is that time of year again when local theatre is in full flow, and amazing
talent seems in evidence at every performance.
Tiverton's Willow Tree Theatre Company is no exception, and is busy
rehearsing and preparing for their seasonal production of the well-known and
popular musical Oliver.
Although preparations for the production first started in
September; the weeks are galloping on and it will not be long before the
show is due on stage for its first public performance on Monday.
Directed by Jon Sowden, with the able assistance of musical director Hilary
Wickham, the players are following a tight schedule.
Members had to audition for all the parts, and particularly in the case
of young Oliver, competition was stiff.
Ten year-old Dominic Jones has only ever acted in school plays before,
although he has taken part in Willow Tree's end-of-term shows in the past,
where he has participated in singing or dancing roles. "When I
auditioned, my mother helped me to learn the words," he said. He was
up against seven other young people for the part, and had to undertake three
different auditions before finally being awarded the chance to play the
The young actor told me: "I am thrilled." Neither of his
parents has been able to attend any rehearsals, which, for Dominic, is to
the good. "I can't wait for them to see the show," he said.
Denise James, who has to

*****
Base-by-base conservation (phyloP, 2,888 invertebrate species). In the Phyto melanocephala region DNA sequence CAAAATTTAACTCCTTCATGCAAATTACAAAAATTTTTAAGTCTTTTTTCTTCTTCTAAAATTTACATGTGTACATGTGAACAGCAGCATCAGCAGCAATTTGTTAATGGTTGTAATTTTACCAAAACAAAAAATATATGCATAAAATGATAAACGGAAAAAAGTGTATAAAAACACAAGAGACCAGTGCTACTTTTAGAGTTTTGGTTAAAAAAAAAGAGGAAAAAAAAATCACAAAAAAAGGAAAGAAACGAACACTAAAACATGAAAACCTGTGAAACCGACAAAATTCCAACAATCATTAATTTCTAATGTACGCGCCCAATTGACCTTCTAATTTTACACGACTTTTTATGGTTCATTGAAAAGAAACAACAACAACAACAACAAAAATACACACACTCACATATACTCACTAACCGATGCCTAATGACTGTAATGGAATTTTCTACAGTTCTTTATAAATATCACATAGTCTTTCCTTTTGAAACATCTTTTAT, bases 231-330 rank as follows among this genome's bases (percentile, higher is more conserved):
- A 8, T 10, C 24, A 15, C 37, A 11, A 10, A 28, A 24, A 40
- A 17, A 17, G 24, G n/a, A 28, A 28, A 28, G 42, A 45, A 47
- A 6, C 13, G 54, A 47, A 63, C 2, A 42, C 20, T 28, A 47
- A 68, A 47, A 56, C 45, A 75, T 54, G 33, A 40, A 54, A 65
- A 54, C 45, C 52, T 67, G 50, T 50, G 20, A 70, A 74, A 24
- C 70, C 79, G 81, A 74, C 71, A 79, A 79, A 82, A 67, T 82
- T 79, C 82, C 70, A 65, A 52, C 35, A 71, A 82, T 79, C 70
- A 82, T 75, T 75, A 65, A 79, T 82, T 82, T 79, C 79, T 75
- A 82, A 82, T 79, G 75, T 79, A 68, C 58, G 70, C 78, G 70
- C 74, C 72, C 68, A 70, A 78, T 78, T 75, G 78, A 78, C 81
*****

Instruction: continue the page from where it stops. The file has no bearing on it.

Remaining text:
find suitable outfits for 50 members of cast, ranging from eight year olds
upwards, creates all the costumes. In Victorian times - which is when
the story is set - there was no difference, except in size, between the
clothes worn by children and adults. Jackets, waistcoats, hats, caps,
bonnets, boots, shawls, scarves, petticoats, skirts, and corsets; they have
all got to be sourced or made.
Then, of course, there are whiskers, beards and moustaches, ringlets and
curls - not an easy task.
Produced by Steve Gage - who also plays the nasty character Bill Sykes -
the show is to be staged at Tiverton's New Hall and runs for approximately
two and a half hours.
The part of the Artful Dodger is to be played by 12-year-old Connor Van
Bussel, a young performer who has a naturally cheerful and cheeky demeanour,
making him perfect as the innocent Oliver's mentor in the pickpocket gang.
Keith Thomas is Fagin to a T, as he teaches young Oliver how to "pick a
pocket or two", and holds the stage in each of his scenes.
The cast is vibrant and, although there is still some fine-tuning to be
done, there is no doubt this will be another successful production.
Article by Penny Smale (Youth